Editor’s Dozen: Logan and VA’s Favorite Gear of 2022 (Summer)
The days are hot, humid, and long here in the eastern United States, marking the half-way point in the year for gear testing. Here are a dozen products that have become some of Logan and Virginia’s summer favorites, including a rack hack, shorts and apparel, some rad new handlebars, and more…
We test quite a bit of gear on this site. But there’s simply not enough bandwidth to produce time-intensive, in-depth reviews of each and every product we get ahold of, so we may not publish as many as we (and you) might like. To solve this, we try to punctuate these feature reviews with roundups, indexes, awards, and first looks to make sure that all of our opinions and findings see the light of day. With that, here are 12 products that Virginia and I have been using quite a bit this season and really like. Each is in a mini-review format with a quick writeup, photo gallery, and impressions. Note that all of these were picked because we’re really enjoying them, so the pros definitely outweigh the cons across the board.
17 grams / Made in China / $19 at REI
The MSR MugMate is a reusable coffee filter made of 150-micron stainless-steel mesh and nylon. It fits on top of a mug and features two side tabs that suspend it in hot water for steeping. We picked this one up nearly a decade ago before heading out on a big tour in Africa. It saw a lot of use on that trip, but has been in a box ever since, replaced by other brewing methods like instant coffee and an Aeropress Go. I recently broke it out again on a big Eastern Divide Trail scouting trip and remembered why I like it.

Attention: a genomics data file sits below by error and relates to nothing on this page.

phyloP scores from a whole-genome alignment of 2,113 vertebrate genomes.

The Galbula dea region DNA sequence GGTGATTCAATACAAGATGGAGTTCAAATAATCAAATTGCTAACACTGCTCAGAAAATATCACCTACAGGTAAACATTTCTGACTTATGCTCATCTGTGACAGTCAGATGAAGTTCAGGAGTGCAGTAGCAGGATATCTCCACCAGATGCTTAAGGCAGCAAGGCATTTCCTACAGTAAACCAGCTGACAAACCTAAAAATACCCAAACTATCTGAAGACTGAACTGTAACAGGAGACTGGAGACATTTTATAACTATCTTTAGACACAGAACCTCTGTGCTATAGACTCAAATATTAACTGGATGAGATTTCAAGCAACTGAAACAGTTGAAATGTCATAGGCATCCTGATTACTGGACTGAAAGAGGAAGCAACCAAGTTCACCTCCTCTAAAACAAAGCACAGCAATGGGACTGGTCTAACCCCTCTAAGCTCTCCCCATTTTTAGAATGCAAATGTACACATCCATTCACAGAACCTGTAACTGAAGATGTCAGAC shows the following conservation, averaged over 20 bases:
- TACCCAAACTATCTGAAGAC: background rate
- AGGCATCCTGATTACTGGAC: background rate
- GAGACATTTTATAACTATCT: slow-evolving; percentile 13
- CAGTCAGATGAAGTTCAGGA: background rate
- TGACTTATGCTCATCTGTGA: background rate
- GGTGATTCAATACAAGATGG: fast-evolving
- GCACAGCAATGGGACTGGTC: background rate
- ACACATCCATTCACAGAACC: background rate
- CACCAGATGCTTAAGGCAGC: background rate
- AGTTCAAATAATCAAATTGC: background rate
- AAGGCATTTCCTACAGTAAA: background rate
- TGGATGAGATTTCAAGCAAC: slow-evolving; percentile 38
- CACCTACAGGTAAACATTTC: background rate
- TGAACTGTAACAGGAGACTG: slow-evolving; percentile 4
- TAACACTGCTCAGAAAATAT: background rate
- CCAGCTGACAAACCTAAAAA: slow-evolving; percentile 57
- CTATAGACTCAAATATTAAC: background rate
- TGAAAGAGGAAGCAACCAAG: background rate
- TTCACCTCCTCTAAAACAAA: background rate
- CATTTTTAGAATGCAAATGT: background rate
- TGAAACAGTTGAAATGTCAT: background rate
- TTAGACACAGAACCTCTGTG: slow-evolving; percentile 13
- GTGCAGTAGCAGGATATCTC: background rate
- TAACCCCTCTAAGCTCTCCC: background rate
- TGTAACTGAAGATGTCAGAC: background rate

For one, it makes a pretty good cup of coffee. It’s also light and easy to nest within a more significant setup, and it doesn’t really require any additional parts. I keep it stored within my Snow Peak Titanium mug, which is nested inside a Vargo BOT. All in all, it’s simple, light, and has proven to be very durable.
Stooge Moto Bars
340 grams / Made in Taiwan / £66 at StoogeCycles.com
At some point, I was nitpicking specs within another handlebar review and someone suggested I check out the O.G. of this style of handlebar: the Stooge Moto Bar. I got one a few months ago and have been running it on my Nordest ever since. The 7050 alloy Moto Bar is 800mm wide with a 38mm rise and 17 degrees backsweep. It also has a generous clamp area designed to provide plenty of space to strap bikepacking bags.
While the Moto Bar has a wide and tall stance that’s reminiscent of 1970s Klunker culture, it isn’t overdone. 17 degrees of sweep is kind of a sweet spot for me. That, the 38mm rise, and 800mm width round out a set of goldi-locks numbers that offer a great hand position that works for everything from trail riding to bikepacking to just general dirt road cruising. So far, it’s probably my favorite handlebar that I’ve used.
CIVIVI Elementum Pocket Knife
77 grams / Made in China / $52 at AMZN
Back in the fall, I was pushwhacking on an abandoned trail in southern Virginia and lost the folding knife I’d had going on seven years. I hate losing stuff like that, but it was a chance to see what else was out there and try something new. I read good things about Civivi knives and decided to pick up their Elementum.